# SVD of symmetric complex matrix is giving an unexpected result.

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Suppose I have a symmetric complex matrix A. My understanding is that the the right singular vectors of this matrix should be equal to the complex conjugate of the left singular vectors. However, when I perform the SVD this is not what I am finding. Any help?

clear; clc;

g = randn(5,1) + 1i*randn(5,1);

K = g*g.'; % rank-1 symmetric complex matrix

[U,S,V] = svd(K);

u1 = U(:,1); % left singular vector

v1 = V(:,1); % right singular vector

diff = u1 - conj(v1) % I expect this to be close to zero

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### Accepted Answer

Alfonso Nieto-Castanon
on 28 Jul 2015

Edited: Alfonso Nieto-Castanon
on 28 Jul 2015

Well, yes, they are "equal" up to a constant pure-phase term, which is always arbitrary in SVD (for any left and right singular vectors u and v, u*exp(1i*phi) and v*exp(1i*phi) would solve the SVD problem just as well, i.e. U*S*V'==K with U,V unitary and S nonnegative diagonal).

In this case the following diffU will be approximately zero:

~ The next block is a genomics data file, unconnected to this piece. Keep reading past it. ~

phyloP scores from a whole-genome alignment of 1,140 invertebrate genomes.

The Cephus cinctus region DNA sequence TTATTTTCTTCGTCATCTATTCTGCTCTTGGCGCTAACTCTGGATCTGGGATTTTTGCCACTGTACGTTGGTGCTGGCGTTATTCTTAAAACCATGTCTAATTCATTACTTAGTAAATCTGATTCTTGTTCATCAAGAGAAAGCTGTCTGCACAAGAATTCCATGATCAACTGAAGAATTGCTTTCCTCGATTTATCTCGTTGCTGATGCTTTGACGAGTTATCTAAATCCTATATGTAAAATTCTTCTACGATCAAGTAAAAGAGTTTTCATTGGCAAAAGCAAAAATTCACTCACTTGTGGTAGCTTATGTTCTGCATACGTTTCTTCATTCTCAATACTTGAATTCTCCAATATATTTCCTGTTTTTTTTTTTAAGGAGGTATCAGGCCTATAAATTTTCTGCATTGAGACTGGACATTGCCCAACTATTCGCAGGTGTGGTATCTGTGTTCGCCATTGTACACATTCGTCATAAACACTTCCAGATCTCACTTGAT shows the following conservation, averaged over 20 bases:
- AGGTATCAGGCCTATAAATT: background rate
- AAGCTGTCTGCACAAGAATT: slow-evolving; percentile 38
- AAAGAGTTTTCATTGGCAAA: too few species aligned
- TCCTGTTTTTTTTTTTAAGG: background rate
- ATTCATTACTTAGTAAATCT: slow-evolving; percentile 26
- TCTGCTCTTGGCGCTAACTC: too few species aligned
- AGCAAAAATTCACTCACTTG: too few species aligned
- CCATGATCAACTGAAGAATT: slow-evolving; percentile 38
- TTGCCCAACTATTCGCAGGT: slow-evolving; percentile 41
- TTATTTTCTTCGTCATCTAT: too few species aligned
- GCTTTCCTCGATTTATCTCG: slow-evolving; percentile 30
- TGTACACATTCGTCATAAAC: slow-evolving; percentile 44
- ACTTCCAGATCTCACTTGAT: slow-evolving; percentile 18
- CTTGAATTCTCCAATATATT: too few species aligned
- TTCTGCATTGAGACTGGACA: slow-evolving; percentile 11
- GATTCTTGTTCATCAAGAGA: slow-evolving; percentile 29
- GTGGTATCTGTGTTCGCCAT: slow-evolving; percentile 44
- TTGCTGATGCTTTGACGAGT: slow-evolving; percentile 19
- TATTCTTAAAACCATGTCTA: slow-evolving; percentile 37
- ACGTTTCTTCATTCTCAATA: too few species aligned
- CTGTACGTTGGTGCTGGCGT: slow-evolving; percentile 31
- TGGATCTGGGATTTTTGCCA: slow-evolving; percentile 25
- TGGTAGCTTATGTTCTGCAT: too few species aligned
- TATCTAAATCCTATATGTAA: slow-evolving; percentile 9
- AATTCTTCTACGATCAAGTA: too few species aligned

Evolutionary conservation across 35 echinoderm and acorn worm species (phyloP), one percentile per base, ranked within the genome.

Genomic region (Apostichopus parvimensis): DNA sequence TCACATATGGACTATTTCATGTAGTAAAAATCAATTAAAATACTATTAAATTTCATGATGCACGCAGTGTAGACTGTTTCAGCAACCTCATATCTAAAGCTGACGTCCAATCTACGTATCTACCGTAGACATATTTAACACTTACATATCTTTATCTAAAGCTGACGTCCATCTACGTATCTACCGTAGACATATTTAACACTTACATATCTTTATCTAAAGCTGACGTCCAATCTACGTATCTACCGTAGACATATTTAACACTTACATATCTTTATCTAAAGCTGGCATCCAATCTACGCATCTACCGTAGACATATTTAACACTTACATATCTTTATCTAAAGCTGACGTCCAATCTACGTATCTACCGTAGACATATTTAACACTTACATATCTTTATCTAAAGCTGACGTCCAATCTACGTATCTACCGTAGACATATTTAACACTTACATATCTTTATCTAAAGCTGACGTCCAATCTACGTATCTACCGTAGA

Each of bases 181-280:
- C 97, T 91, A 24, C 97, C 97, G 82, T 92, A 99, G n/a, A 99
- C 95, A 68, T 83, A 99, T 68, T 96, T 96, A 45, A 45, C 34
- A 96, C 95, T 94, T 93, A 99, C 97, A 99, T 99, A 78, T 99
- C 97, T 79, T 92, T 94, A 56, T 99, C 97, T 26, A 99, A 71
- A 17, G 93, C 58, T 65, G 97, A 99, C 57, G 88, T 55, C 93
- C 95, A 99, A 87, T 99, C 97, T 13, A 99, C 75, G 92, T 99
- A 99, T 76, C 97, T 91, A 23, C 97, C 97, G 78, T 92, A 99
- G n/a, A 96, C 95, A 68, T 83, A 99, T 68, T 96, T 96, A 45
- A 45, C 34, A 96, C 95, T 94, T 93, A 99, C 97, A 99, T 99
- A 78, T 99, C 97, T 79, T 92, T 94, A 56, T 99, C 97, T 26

ph = angle(v1(1))+angle(u1(1));

diffU = u1 - conj(v1*exp(-1i*ph));

More generally, for a matrix K with rank>1:

g = randn(5)+1i*randn(5);

K = g*g.';

[U,S,V] = svd(K);

ph = angle(U(1,:))+angle(V(1,:));

V = V*diag(exp(-1i*ph));

diffU = U-conj(V);

will also be approximately zero.

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### More Answers (1)

John D'Errico
on 27 Jul 2015

Edited: John D'Errico
on 27 Jul 2015

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John D'Errico
on 28 Jul 2015

Sigh. Choosing to use the wrong operator will make the result invalid. You can't just change operators randomly and expect mathematics to work.

For example, as long as a is finite and non-zero, we expect that a/a == 1.

However, would you also expect a*a == 1? Hey, I just swapped in a different operator. Whats the problem?

Your "understanding" about this result is simply wrong, IF you build K as you did, using the .' operator.

As I point out, IF you use K = g*g', then not surprisingly to me, you get the result that you claimed to have expected.

I think what you are both missing is that a complex symmetric matrix has the property that A==A', where ' is the ctranspose operator, thus the complex CONJUGATE transpose. You simply cannot use .' here when you form K. (People get used to working with real numbers, and then get sloppy about things like transposes.)

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